Setting up a VOIP Asterisk server, part 1

By jbayer - Last updated: Tuesday, March 15, 2011 - Save & Share - Leave a Comment

The saga of replacing a legacy phone system with a complete VOIP solution

The lease was coming to an end on our legacy phone system, and we started looking for an alternative.  We considered the following choices:

  1. Extend the lease for another 3 years, at which time we would own the system
  2. Replace the phone system with a hosted VOIP solution
  3. Replace the phone system with an internal VOIP solution

For phone service, we looked at the following:

  1. Continue with Verizon POTs lines
  2. Replace POTs lines with the hosted VOIP solutoin
  3. Replace POTs lines with a VOIP provider
  4. Get a T1 line for the phone lines

When considering to replace POTs lines, we needed to consider the reliability, cost, and quality of the VOIP providers.  We decided to go with two providers, in case one has problems, and we are probably going to keep one POTs line just in case the internet goes down on us.

After doing our due diligence, we decided to go with the third option for each, in other words, we are setting up a VOIP server and have selected two external VOIP providers.  While the initial upfront costs are higher, after 10-12 months we will have more than saved money.  Going with a hosted solution would have cost us about $450/month, going with an extended lease would have cost us $180/month plus about $400 phone charges/month.  The all-VOIP solution will cost us about $2500-$3000 for the initial hardware, and our phone charges will be less than $100/month plus an extra $50/month for the spare POTs line.  After running the numbers, it showed that after 9 months we would be ahead in terms of absolute cost using the all-VOIP solution.   In actuality, the physical system we built cost about $200 using an Atom 525 with a gig of memory and a decent hard disk, which was about $300 less than anticipated.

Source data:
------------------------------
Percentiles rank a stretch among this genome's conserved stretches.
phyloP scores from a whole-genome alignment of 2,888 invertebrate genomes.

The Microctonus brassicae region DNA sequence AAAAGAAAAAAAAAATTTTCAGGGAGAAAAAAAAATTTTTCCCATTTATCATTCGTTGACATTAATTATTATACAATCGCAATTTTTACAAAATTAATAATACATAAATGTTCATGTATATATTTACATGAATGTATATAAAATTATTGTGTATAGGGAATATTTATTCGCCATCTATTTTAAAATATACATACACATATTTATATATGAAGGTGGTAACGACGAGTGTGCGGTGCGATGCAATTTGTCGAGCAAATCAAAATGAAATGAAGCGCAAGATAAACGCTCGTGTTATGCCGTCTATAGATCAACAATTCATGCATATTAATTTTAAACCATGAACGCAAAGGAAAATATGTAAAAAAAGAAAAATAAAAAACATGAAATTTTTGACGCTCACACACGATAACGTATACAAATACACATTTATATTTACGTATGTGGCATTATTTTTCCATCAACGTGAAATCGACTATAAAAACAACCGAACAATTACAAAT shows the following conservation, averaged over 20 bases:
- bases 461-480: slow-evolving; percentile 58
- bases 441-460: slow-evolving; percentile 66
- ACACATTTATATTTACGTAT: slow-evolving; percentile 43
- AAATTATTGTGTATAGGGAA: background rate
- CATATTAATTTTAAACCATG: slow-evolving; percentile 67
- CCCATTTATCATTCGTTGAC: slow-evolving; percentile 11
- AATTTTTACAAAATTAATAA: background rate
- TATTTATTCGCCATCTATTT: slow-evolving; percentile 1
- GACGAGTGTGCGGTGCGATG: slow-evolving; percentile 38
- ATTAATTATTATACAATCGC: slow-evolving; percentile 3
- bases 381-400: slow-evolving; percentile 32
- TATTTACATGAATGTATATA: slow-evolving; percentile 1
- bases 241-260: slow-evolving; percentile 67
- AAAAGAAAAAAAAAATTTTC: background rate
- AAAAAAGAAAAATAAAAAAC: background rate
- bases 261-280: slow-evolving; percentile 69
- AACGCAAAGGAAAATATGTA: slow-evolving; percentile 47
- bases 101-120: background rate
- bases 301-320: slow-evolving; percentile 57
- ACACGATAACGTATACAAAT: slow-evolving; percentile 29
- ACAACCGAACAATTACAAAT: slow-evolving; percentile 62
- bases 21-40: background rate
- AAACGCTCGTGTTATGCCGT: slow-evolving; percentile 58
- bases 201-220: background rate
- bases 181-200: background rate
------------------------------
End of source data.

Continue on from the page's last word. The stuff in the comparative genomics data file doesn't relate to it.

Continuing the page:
Then came the choice on VOIP providers.  We considered the cost of the phone service and also investigated their reputation and quality of service.  There were several finalists, and our final choice came down to the cost, all other factors being equal.  Without going into all the details, we settled on the following two providers:

nexMatrix ( as our primary VOIP provider
Teliax ( as our backup VOIP provider.

Finally, the choice of what VOIP system to use.  There are several very good Asterisk-based solutions, including:

Trixbox Pro
Trixbox CE

An alternative to Asterisk is sipXecs, located at sipFoundry.  To read the installation instructions for sipXecs, go here.

We decided against sipXecs because of our need to eventually integrate the phone system with SugarCRM

For a more complete list of Asterisk-based solutions, take a look at the following two links:

Having had experience with Trixbox, I first looked at that, but was disappointed at the lack of progress in recent years.  I also tried to roll our own Asterisk solution.  The roll-your-own, while I was able to build a working system, wasn’t supportable enough;  we didn’t want to have to constantly be the ones to download and install updates, etc.  Also, doing a roll-your-own means that the underlying OS may not be optimized to the fullest for Asterisk.

The final decision was to go with Elastix, both because the UI was easy to use, and it was FreePBX based.  This opened up a large number of add-ons if we ever desired to use them.

For FreePBX & Asterisk 1.6, here are the settings I used to set up the Elastix trunk, with my specific details removed.  There is no direct editing of files.

I’ve replaced my details with the following:

secret             ->    ***password***
username           ->    ***custid***
Register string    ->    ***registerString***
 Outgoing Settings
 Trunk Name:            nexMatrix-OUT
 PEER Details:
 Incoming Settings
 USER Context:            nexMatrix
 User details
 Register String:    ***registerString***
Posted in Administration, Linux Installations, Open Source, VOIP • Tags: , Top Of Page

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